A federal judge in Boston has rejected an attempt by the recording industry to uncover the names of Boston College and MIT students suspected of online music piracy.

A federal judge in Boston has rejected an attempt by the recording industry to uncover the names of Boston College and MIT students suspected of online music piracy. U.S. District Judge Joseph L. Tauro said Friday that under federal rules, the subpoenas, which were issued in Washington, cannot be served in Massachusetts.

The two schools filed motions last month asking the judge to quash the subpoenas, which request names and other information for one Massachusetts Institute of Technology student and three BC students who allegedly obtained music using various screen names.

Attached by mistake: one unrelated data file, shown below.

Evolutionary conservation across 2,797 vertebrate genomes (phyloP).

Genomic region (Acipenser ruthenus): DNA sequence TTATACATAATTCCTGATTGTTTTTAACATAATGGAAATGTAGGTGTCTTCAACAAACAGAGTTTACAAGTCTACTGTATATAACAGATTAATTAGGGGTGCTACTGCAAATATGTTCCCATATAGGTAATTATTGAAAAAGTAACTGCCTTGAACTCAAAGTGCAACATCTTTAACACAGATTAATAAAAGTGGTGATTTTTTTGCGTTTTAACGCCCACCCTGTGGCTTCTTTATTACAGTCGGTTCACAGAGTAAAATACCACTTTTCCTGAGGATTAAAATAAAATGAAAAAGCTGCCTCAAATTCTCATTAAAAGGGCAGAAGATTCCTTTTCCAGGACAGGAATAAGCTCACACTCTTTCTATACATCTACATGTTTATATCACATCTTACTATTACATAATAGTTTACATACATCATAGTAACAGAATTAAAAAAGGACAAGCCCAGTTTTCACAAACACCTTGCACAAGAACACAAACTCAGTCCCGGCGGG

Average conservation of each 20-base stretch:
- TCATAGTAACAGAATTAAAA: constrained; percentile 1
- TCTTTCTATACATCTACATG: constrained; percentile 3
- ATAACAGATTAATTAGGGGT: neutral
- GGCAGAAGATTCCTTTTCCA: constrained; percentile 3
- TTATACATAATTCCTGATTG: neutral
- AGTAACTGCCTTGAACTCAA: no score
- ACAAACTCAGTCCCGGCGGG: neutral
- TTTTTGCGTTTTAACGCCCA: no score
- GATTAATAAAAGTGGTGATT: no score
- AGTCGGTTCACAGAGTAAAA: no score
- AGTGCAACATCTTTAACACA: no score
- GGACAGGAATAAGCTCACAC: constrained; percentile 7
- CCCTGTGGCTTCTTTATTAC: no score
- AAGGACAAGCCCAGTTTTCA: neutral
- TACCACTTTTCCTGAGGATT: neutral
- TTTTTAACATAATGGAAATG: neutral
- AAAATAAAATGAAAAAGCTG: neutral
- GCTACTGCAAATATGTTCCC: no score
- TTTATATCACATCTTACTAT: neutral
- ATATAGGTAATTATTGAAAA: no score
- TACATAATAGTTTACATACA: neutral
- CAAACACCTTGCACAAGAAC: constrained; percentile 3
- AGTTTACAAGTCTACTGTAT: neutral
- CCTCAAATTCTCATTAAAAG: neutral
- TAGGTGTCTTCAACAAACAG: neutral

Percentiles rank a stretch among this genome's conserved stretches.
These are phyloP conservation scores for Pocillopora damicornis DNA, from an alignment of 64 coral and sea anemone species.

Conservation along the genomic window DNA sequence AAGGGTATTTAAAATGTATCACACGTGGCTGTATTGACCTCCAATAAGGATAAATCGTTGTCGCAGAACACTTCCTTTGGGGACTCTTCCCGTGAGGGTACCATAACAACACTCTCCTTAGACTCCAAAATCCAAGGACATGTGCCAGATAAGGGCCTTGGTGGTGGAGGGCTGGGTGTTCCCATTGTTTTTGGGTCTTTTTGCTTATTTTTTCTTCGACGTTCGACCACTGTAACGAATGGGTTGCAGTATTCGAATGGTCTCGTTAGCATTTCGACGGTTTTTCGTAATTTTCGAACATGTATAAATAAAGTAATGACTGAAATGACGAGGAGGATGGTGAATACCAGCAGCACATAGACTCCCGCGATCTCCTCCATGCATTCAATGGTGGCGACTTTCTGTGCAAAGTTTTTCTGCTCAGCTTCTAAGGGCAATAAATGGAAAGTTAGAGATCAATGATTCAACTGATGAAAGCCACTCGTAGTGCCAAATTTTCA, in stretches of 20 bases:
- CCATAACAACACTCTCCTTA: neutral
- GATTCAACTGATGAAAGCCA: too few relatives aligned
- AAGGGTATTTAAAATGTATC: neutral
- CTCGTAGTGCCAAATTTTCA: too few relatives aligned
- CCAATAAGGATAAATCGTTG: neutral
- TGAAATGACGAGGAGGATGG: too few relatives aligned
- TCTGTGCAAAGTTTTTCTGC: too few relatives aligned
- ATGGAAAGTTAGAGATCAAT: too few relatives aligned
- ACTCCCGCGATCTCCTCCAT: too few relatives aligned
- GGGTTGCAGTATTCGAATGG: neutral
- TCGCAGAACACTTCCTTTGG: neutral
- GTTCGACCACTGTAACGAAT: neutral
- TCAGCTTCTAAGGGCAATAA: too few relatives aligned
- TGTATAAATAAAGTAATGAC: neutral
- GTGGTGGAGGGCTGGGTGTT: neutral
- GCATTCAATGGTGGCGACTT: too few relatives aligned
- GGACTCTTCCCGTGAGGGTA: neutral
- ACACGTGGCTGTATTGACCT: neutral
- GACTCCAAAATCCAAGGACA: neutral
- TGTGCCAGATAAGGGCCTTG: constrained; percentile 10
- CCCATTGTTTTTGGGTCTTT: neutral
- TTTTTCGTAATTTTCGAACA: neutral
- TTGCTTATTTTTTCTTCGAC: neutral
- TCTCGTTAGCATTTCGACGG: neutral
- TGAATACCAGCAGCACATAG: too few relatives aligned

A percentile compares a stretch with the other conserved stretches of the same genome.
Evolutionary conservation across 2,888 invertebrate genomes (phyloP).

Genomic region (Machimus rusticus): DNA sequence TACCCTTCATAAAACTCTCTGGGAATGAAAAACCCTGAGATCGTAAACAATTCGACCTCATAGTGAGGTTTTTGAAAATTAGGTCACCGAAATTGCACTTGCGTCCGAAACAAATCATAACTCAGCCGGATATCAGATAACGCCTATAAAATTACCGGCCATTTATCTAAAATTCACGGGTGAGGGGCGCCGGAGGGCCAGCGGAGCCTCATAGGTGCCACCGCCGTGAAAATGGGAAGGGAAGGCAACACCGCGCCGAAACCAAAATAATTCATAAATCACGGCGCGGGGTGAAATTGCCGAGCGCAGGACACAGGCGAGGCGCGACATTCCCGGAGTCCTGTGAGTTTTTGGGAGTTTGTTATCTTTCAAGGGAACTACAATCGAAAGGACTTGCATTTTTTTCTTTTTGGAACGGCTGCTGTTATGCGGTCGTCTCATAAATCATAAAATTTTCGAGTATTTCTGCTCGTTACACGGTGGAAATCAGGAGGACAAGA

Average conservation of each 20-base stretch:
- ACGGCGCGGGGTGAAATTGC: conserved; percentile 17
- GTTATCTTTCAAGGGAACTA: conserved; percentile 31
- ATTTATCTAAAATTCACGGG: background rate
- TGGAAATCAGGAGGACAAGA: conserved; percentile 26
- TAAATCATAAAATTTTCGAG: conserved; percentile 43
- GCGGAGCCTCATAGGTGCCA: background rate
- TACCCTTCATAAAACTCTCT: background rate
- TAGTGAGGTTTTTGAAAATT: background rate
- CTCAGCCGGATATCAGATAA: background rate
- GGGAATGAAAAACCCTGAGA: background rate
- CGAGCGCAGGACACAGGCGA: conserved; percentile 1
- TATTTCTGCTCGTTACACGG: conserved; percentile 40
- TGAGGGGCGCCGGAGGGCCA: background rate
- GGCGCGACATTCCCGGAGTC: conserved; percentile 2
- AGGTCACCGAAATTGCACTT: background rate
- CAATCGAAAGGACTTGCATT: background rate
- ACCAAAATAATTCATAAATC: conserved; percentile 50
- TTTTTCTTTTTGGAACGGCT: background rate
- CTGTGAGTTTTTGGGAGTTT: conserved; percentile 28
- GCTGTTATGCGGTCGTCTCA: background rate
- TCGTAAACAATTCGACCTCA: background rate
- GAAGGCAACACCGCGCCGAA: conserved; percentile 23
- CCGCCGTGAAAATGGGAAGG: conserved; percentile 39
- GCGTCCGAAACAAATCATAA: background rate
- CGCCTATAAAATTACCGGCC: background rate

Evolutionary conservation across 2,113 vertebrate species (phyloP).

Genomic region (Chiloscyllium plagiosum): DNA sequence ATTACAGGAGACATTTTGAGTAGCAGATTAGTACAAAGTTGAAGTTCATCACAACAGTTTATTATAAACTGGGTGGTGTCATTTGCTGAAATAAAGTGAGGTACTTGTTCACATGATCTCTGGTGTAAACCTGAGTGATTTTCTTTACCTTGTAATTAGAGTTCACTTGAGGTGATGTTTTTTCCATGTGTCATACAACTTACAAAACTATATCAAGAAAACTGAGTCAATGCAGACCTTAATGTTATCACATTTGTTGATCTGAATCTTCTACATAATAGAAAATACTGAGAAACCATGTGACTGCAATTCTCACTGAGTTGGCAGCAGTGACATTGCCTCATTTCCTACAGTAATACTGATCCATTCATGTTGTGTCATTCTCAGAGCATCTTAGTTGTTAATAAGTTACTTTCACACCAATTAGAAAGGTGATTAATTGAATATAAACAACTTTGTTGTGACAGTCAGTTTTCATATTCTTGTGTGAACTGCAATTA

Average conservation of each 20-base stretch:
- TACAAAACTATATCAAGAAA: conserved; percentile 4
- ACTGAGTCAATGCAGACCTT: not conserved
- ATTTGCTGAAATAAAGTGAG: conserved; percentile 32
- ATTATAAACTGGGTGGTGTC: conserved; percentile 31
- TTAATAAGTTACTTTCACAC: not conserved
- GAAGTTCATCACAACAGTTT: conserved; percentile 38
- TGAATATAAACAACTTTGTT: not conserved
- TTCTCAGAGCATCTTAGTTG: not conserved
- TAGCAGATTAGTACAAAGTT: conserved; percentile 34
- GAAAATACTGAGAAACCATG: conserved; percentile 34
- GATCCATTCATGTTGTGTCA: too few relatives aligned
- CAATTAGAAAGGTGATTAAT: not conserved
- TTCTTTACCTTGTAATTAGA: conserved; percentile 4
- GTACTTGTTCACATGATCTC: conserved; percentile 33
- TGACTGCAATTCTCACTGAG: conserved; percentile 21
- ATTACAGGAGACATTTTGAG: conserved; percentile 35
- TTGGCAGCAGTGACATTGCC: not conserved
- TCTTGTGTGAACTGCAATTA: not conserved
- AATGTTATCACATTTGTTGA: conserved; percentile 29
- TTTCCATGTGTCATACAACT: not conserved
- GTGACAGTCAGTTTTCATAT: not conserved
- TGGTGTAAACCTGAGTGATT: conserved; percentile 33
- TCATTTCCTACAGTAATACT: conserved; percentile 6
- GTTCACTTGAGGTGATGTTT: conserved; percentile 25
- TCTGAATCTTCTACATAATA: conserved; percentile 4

The Recording Industry Association of America (RIAA) issued a statement calling the ruling a "minor procedural issue." The ruling "does not change an undeniable fact -- when individuals distribute music illegally online, they are not anonymous and service providers must reveal who they are," the RIAA said.

The subpoenas are part of the RIAA's nationwide effort to crack down on copyright violators using music sharing software online to distribute songs.

This spring, a federal judge affirmed the constitutionality of a law allowing music companies to force Internet providers to release the names of suspected music pirates upon subpoena from any federal court clerk's office. The ruling has been appealed.

An RIAA spokesperson declined to say whether the organization was planning to refile in Boston. Phone messages seeking comment from BC, MIT and the schools' attorney were not immediately returned.


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